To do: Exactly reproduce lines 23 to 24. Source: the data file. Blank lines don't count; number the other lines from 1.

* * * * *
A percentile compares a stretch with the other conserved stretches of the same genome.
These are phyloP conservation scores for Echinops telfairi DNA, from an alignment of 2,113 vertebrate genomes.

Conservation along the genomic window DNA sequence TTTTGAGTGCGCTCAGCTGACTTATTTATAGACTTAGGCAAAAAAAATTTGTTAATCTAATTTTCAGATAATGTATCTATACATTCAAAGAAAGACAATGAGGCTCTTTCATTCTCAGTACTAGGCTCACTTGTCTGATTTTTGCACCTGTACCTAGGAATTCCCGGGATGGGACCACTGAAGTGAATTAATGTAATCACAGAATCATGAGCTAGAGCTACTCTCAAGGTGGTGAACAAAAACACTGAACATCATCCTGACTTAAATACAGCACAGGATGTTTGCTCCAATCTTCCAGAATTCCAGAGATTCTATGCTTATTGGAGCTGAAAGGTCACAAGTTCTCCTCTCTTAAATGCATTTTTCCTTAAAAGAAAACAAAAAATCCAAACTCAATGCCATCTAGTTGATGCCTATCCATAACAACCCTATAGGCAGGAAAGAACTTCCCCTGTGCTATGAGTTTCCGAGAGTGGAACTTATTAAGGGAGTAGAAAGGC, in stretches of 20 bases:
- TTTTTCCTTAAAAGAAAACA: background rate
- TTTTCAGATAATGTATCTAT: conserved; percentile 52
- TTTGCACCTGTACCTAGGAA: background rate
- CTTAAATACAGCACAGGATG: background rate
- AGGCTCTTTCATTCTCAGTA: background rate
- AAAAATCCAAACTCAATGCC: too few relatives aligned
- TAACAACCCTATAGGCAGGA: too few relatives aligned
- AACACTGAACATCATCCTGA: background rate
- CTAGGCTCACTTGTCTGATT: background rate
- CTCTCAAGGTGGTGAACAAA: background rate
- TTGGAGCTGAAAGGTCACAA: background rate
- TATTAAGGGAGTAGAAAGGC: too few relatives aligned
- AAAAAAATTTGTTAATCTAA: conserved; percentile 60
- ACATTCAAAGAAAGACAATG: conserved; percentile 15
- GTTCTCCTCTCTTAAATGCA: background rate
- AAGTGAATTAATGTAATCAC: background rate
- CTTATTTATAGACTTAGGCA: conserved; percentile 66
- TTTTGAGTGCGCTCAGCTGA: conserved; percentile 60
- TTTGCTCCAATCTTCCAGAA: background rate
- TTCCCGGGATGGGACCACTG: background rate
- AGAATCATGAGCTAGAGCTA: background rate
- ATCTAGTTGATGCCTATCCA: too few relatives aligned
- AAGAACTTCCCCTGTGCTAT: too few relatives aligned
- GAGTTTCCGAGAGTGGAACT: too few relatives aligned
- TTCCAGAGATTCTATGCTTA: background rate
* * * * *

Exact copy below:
- TTCCCGGGATGGGACCACTG: background rate
- AGAATCATGAGCTAGAGCTA: background rate